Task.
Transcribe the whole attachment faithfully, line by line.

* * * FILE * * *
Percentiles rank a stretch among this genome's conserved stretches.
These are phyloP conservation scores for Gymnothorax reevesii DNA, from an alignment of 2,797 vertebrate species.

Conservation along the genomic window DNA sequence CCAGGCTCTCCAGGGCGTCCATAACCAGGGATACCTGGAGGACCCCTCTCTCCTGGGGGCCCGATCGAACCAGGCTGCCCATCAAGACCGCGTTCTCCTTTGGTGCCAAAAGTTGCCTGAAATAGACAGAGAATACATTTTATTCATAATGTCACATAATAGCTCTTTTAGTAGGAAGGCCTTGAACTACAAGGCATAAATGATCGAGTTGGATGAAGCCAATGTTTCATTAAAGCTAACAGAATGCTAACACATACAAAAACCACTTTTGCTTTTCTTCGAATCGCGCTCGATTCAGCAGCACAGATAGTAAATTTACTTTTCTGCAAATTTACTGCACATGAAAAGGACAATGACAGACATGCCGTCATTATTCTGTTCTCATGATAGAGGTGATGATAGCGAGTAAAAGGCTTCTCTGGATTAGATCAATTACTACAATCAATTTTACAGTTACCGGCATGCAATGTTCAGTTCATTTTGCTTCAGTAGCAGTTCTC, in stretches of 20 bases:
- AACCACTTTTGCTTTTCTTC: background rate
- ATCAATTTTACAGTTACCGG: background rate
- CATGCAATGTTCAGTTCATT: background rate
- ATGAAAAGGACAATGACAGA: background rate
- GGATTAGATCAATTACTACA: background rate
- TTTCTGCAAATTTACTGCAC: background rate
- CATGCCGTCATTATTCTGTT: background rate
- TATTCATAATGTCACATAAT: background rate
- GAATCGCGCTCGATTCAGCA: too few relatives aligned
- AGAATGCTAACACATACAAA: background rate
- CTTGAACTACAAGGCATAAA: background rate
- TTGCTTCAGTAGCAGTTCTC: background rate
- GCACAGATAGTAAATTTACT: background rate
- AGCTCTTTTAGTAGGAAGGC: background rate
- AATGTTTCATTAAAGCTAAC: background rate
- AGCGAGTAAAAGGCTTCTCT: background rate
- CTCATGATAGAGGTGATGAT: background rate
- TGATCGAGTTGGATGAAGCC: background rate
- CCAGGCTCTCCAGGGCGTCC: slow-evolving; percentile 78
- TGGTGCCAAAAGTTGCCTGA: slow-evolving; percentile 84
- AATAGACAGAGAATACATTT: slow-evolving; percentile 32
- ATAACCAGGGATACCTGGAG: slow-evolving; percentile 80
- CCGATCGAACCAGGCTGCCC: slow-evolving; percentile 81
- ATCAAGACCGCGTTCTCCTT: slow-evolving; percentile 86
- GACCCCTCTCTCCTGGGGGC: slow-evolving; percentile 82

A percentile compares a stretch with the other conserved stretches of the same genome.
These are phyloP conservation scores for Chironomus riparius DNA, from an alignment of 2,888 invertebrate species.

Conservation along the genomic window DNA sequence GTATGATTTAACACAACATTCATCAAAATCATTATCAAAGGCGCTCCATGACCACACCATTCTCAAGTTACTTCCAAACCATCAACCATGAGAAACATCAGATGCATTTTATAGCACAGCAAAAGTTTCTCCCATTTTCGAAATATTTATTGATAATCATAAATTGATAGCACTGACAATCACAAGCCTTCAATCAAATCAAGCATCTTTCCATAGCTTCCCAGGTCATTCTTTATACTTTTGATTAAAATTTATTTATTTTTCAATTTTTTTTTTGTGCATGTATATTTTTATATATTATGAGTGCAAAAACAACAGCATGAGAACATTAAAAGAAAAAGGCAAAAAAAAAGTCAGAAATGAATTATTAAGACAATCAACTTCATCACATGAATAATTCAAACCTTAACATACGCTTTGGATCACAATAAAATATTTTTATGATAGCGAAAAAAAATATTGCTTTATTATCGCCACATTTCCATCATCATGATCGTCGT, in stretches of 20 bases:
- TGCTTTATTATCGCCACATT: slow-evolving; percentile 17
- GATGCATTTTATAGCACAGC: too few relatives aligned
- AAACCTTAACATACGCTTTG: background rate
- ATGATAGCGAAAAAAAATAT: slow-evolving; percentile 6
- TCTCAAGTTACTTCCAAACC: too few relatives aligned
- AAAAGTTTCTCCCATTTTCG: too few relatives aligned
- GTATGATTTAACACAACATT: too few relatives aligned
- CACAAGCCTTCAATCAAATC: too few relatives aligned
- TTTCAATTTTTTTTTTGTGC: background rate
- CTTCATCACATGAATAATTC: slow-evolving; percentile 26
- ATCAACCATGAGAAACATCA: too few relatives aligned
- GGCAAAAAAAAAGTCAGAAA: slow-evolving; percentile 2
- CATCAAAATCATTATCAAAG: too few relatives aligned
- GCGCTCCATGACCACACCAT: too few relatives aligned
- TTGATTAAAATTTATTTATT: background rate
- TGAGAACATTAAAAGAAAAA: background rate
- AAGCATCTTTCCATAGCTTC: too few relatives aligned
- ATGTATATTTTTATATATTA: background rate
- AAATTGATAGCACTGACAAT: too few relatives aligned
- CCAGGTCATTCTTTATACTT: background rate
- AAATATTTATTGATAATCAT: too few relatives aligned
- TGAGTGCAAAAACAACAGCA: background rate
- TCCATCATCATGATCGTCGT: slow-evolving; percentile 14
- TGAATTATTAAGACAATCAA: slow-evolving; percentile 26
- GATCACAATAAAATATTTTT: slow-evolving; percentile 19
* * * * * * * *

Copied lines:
Percentiles rank a stretch among this genome's conserved stretches.
These are phyloP conservation scores for Gymnothorax reevesii DNA, from an alignment of 2,797 vertebrate species.

Conservation along the genomic window DNA sequence CCAGGCTCTCCAGGGCGTCCATAACCAGGGATACCTGGAGGACCCCTCTCTCCTGGGGGCCCGATCGAACCAGGCTGCCCATCAAGACCGCGTTCTCCTTTGGTGCCAAAAGTTGCCTGAAATAGACAGAGAATACATTTTATTCATAATGTCACATAATAGCTCTTTTAGTAGGAAGGCCTTGAACTACAAGGCATAAATGATCGAGTTGGATGAAGCCAATGTTTCATTAAAGCTAACAGAATGCTAACACATACAAAAACCACTTTTGCTTTTCTTCGAATCGCGCTCGATTCAGCAGCACAGATAGTAAATTTACTTTTCTGCAAATTTACTGCACATGAAAAGGACAATGACAGACATGCCGTCATTATTCTGTTCTCATGATAGAGGTGATGATAGCGAGTAAAAGGCTTCTCTGGATTAGATCAATTACTACAATCAATTTTACAGTTACCGGCATGCAATGTTCAGTTCATTTTGCTTCAGTAGCAGTTCTC, in stretches of 20 bases:
- AACCACTTTTGCTTTTCTTC: background rate
- ATCAATTTTACAGTTACCGG: background rate
- CATGCAATGTTCAGTTCATT: background rate
- ATGAAAAGGACAATGACAGA: background rate
- GGATTAGATCAATTACTACA: background rate
- TTTCTGCAAATTTACTGCAC: background rate
- CATGCCGTCATTATTCTGTT: background rate
- TATTCATAATGTCACATAAT: background rate
- GAATCGCGCTCGATTCAGCA: too few relatives aligned
- AGAATGCTAACACATACAAA: background rate
- CTTGAACTACAAGGCATAAA: background rate
- TTGCTTCAGTAGCAGTTCTC: background rate
- GCACAGATAGTAAATTTACT: background rate
- AGCTCTTTTAGTAGGAAGGC: background rate
- AATGTTTCATTAAAGCTAAC: background rate
- AGCGAGTAAAAGGCTTCTCT: background rate
- CTCATGATAGAGGTGATGAT: background rate
- TGATCGAGTTGGATGAAGCC: background rate
- CCAGGCTCTCCAGGGCGTCC: slow-evolving; percentile 78
- TGGTGCCAAAAGTTGCCTGA: slow-evolving; percentile 84
- AATAGACAGAGAATACATTT: slow-evolving; percentile 32
- ATAACCAGGGATACCTGGAG: slow-evolving; percentile 80
- CCGATCGAACCAGGCTGCCC: slow-evolving; percentile 81
- ATCAAGACCGCGTTCTCCTT: slow-evolving; percentile 86
- GACCCCTCTCTCCTGGGGGC: slow-evolving; percentile 82

A percentile compares a stretch with the other conserved stretches of the same genome.
These are phyloP conservation scores for Chironomus riparius DNA, from an alignment of 2,888 invertebrate species.

Conservation along the genomic window DNA sequence GTATGATTTAACACAACATTCATCAAAATCATTATCAAAGGCGCTCCATGACCACACCATTCTCAAGTTACTTCCAAACCATCAACCATGAGAAACATCAGATGCATTTTATAGCACAGCAAAAGTTTCTCCCATTTTCGAAATATTTATTGATAATCATAAATTGATAGCACTGACAATCACAAGCCTTCAATCAAATCAAGCATCTTTCCATAGCTTCCCAGGTCATTCTTTATACTTTTGATTAAAATTTATTTATTTTTCAATTTTTTTTTTGTGCATGTATATTTTTATATATTATGAGTGCAAAAACAACAGCATGAGAACATTAAAAGAAAAAGGCAAAAAAAAAGTCAGAAATGAATTATTAAGACAATCAACTTCATCACATGAATAATTCAAACCTTAACATACGCTTTGGATCACAATAAAATATTTTTATGATAGCGAAAAAAAATATTGCTTTATTATCGCCACATTTCCATCATCATGATCGTCGT, in stretches of 20 bases:
- TGCTTTATTATCGCCACATT: slow-evolving; percentile 17
- GATGCATTTTATAGCACAGC: too few relatives aligned
- AAACCTTAACATACGCTTTG: background rate
- ATGATAGCGAAAAAAAATAT: slow-evolving; percentile 6
- TCTCAAGTTACTTCCAAACC: too few relatives aligned
- AAAAGTTTCTCCCATTTTCG: too few relatives aligned
- GTATGATTTAACACAACATT: too few relatives aligned
- CACAAGCCTTCAATCAAATC: too few relatives aligned
- TTTCAATTTTTTTTTTGTGC: background rate
- CTTCATCACATGAATAATTC: slow-evolving; percentile 26
- ATCAACCATGAGAAACATCA: too few relatives aligned
- GGCAAAAAAAAAGTCAGAAA: slow-evolving; percentile 2
- CATCAAAATCATTATCAAAG: too few relatives aligned
- GCGCTCCATGACCACACCAT: too few relatives aligned
- TTGATTAAAATTTATTTATT: background rate
- TGAGAACATTAAAAGAAAAA: background rate
- AAGCATCTTTCCATAGCTTC: too few relatives aligned
- ATGTATATTTTTATATATTA: background rate
- AAATTGATAGCACTGACAAT: too few relatives aligned
- CCAGGTCATTCTTTATACTT: background rate
- AAATATTTATTGATAATCAT: too few relatives aligned
- TGAGTGCAAAAACAACAGCA: background rate
- TCCATCATCATGATCGTCGT: slow-evolving; percentile 14
- TGAATTATTAAGACAATCAA: slow-evolving; percentile 26
- GATCACAATAAAATATTTTT: slow-evolving; percentile 19